On September 28, the House of Representatives passed the Regulatory Relief for Small Businesses, Schools, and Nonprofits Act (H.R. 6094), which would require a six-month delay in the effective date of the Department of Labor’s (DOL) Overtime Rule. The House vote, largely along Party lines, was 246 to 177.
Five Democrats, Reps. Brad Ashford (NE), Henry Cuellar (TX), Dan Lipinski (IL), Collin Peterson (MN) and Kyrsten Sinema (AZ), joined Republicans in support of the bill delaying implementation of the Overtime Rule. Congressman Kurt Schrader (D-OR), a proponent of changes to the rule, voted against H.R. 6094.
In addition, identical legislation (S. 3462) was introduced last week by Republican Sens. James Lankford (OK), Lamar Alexander (TN), Susan Collins (ME), Jeff Flake (AZ), and Tim Scott (SC). James Lankford (OK). The Obama Administration has issued a Statement of Administration Policy threatening to veto the legislation.
NLBMDA thanks its members for continued outreach to congressional offices on the Overtime Rule. House approval of H.R. 6094 is a significant step in making needed reforms to the rule. The latest developments to address the Overtime Rule occur as Congress has left Washington, D.C. to campaign, but will return after Election Day to finish up its business for the year.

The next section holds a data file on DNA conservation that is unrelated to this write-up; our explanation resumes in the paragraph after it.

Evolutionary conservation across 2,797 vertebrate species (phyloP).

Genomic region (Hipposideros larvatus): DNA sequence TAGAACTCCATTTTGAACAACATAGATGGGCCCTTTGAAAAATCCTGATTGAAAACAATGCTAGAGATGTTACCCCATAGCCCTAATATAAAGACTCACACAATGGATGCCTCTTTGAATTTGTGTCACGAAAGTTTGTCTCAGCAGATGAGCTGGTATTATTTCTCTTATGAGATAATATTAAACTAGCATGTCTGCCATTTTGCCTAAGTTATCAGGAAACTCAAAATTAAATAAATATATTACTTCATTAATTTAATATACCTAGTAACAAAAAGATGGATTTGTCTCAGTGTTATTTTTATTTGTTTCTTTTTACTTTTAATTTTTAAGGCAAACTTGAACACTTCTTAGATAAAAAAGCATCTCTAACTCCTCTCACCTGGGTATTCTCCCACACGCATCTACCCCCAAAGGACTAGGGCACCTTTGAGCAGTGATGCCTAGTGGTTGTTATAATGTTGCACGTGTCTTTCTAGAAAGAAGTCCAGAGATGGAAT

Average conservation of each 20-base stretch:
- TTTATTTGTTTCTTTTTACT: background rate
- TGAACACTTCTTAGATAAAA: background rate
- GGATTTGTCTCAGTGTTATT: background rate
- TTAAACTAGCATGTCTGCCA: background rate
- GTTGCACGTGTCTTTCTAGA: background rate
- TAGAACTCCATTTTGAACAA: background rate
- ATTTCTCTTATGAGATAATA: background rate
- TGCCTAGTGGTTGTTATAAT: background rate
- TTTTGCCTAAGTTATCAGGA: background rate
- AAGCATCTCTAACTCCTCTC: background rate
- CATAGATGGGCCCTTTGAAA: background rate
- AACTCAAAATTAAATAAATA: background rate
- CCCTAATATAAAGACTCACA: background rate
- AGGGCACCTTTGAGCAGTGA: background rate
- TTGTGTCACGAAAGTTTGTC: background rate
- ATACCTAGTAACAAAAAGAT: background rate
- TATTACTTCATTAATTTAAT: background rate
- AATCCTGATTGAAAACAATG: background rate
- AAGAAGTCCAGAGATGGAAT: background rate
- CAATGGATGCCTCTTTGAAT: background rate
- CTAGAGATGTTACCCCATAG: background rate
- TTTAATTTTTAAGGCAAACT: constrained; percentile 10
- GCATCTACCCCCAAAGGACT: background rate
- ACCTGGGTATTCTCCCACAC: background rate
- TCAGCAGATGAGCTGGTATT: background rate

On September 20, more than 50 business groups, including the U.S. Chamber of Commerce, National Retail Federation, and National Federation of Independent Business (NFIB), filed suit in federal court to block changes to the Department of Labor's (DOL) Overtime Rule. The coalition filed its case in United States District Court, Eastern District of Texas. A separate coalition of 21 states has also filed a lawsuit challenging the rule. The complaint filed by business groups can be found here.
Both lawsuits state DOL abused its authority by increasing the salary threshold so drastically, and also failed to account for regional variations in the cost of living. The agency also violated federal law by indexing the salary threshold to the 40th percentile of income, with automatic increases every three years, the lawsuits claim.
Congress will have several weeks after Election Day to reform the Overtime Rule ahead of the implementation deadline. It is possible that a federal District Court could issue a temporary injunction delaying the rule while arguments are heard in the case. Despite the latest developments, at present, the Overtime Rule changes are still set to take effect in December.